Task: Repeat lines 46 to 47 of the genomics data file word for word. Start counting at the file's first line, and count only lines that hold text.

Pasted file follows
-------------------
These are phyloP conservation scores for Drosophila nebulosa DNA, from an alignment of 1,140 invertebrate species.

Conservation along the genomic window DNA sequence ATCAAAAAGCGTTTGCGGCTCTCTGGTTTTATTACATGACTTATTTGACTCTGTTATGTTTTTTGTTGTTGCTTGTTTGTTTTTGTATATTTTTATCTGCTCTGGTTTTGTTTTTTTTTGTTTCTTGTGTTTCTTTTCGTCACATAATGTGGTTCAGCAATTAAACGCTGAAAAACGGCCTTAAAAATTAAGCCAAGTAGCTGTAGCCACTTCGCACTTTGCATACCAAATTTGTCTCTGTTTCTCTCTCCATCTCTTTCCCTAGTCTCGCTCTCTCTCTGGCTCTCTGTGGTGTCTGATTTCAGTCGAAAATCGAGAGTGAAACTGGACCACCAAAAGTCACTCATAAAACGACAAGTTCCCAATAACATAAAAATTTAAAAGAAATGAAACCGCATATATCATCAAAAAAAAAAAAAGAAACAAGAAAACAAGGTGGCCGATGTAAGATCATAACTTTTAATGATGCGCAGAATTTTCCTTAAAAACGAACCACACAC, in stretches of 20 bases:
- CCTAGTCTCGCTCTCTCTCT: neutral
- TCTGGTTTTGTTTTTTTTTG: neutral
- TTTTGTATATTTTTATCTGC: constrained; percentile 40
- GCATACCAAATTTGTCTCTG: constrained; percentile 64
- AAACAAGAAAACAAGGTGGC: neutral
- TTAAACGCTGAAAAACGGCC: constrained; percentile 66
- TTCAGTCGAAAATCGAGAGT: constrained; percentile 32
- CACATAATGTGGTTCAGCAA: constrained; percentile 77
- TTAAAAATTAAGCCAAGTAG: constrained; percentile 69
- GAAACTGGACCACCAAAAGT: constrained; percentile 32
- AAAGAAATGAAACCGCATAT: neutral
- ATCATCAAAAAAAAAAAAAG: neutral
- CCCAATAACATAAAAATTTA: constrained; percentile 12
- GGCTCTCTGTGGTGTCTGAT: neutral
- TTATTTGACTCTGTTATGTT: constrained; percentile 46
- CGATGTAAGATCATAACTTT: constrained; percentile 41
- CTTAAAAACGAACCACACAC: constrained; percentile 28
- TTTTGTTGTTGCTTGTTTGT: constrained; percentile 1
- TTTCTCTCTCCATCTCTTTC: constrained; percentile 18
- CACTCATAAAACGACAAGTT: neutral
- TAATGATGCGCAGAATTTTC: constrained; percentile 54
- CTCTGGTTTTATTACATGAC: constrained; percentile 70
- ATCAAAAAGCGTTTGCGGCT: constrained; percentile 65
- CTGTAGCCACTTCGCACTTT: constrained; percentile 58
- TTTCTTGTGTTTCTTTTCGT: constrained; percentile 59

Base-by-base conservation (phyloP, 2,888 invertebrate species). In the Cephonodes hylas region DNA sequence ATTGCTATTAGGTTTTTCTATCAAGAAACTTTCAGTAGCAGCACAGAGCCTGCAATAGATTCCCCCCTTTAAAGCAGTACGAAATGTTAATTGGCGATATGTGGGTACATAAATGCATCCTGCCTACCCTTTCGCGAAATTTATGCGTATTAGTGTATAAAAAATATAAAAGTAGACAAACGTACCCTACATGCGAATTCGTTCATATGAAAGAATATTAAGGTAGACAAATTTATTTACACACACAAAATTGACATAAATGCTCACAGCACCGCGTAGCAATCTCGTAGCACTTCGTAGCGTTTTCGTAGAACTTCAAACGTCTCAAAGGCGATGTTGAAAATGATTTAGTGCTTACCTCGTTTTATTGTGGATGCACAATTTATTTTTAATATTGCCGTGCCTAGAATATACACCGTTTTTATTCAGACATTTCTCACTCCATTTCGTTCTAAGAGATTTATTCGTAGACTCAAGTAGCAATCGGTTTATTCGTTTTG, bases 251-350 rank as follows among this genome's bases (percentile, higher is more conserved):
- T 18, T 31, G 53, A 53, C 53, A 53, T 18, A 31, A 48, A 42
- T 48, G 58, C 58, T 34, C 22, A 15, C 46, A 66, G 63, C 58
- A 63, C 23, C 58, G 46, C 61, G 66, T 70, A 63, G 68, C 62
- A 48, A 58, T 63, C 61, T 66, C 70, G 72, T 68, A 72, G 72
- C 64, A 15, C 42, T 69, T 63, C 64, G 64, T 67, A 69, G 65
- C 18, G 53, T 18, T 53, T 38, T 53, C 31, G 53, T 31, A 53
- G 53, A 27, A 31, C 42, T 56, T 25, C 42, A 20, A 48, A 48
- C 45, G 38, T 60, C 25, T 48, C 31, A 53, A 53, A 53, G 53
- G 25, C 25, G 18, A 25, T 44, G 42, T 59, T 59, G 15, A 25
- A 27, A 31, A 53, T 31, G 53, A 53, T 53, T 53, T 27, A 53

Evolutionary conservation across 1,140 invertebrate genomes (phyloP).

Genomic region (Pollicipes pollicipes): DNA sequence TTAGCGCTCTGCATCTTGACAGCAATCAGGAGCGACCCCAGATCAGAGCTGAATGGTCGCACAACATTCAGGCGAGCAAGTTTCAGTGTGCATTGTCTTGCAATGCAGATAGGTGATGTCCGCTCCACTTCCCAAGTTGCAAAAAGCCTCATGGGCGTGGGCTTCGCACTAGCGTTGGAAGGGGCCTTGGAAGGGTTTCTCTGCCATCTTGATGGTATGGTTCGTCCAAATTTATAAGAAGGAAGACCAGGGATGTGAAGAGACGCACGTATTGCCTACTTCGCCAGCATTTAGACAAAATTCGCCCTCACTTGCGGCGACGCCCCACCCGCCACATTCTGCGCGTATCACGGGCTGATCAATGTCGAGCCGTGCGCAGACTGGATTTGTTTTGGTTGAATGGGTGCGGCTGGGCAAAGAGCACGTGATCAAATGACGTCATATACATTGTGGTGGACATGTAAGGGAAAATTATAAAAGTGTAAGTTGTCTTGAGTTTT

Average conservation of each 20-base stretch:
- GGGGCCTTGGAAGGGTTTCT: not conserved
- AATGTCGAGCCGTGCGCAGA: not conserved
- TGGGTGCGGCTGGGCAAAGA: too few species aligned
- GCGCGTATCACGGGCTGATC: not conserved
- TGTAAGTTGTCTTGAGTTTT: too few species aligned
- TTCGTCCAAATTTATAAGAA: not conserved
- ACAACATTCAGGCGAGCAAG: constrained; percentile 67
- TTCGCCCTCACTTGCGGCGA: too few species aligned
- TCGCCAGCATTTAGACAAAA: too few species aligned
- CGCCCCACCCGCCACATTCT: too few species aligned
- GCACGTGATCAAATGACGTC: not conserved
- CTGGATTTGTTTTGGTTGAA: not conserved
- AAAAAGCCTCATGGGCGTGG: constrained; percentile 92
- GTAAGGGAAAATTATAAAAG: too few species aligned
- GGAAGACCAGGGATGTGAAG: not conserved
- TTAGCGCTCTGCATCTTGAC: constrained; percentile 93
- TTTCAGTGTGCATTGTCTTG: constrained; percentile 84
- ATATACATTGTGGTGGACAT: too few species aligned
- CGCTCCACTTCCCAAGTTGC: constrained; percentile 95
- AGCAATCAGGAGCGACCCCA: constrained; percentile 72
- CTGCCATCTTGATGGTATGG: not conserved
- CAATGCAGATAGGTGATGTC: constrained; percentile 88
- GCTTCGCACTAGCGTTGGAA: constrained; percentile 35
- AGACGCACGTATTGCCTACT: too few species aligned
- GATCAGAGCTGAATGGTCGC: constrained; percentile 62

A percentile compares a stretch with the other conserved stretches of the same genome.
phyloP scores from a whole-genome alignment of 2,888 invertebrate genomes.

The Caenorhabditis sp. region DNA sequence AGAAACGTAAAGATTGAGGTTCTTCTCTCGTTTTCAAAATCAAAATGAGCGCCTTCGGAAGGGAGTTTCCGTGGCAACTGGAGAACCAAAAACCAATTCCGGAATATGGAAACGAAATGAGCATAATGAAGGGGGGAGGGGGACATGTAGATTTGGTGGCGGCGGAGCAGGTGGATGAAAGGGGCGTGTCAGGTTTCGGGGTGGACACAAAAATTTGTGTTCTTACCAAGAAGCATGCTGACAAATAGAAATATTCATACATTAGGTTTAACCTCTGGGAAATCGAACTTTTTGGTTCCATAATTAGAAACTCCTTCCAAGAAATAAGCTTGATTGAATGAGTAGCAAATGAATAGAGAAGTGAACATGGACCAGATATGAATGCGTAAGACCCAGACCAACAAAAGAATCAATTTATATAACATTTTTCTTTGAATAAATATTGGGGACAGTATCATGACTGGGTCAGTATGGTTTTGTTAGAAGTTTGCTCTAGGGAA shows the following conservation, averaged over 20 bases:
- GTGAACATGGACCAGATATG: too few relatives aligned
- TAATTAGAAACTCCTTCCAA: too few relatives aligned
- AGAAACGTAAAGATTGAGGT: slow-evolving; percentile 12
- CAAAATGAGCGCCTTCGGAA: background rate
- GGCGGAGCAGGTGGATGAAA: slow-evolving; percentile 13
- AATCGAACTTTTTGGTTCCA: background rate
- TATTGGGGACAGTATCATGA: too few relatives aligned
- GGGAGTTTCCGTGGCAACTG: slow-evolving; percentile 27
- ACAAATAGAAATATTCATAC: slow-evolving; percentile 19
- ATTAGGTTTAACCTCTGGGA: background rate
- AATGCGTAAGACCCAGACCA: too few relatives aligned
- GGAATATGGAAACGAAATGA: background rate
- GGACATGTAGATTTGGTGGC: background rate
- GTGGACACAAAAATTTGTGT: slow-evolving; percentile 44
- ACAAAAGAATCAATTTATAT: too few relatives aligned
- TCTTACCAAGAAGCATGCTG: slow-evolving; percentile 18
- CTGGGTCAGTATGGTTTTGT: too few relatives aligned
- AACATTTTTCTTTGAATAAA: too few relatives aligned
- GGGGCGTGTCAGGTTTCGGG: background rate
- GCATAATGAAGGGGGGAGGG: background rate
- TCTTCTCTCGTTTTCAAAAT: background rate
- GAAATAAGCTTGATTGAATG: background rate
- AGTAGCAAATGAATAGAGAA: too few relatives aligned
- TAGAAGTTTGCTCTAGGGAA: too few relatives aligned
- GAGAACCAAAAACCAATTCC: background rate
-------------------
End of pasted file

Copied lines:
- TGTAAGTTGTCTTGAGTTTT: too few species aligned
- TTCGTCCAAATTTATAAGAA: not conserved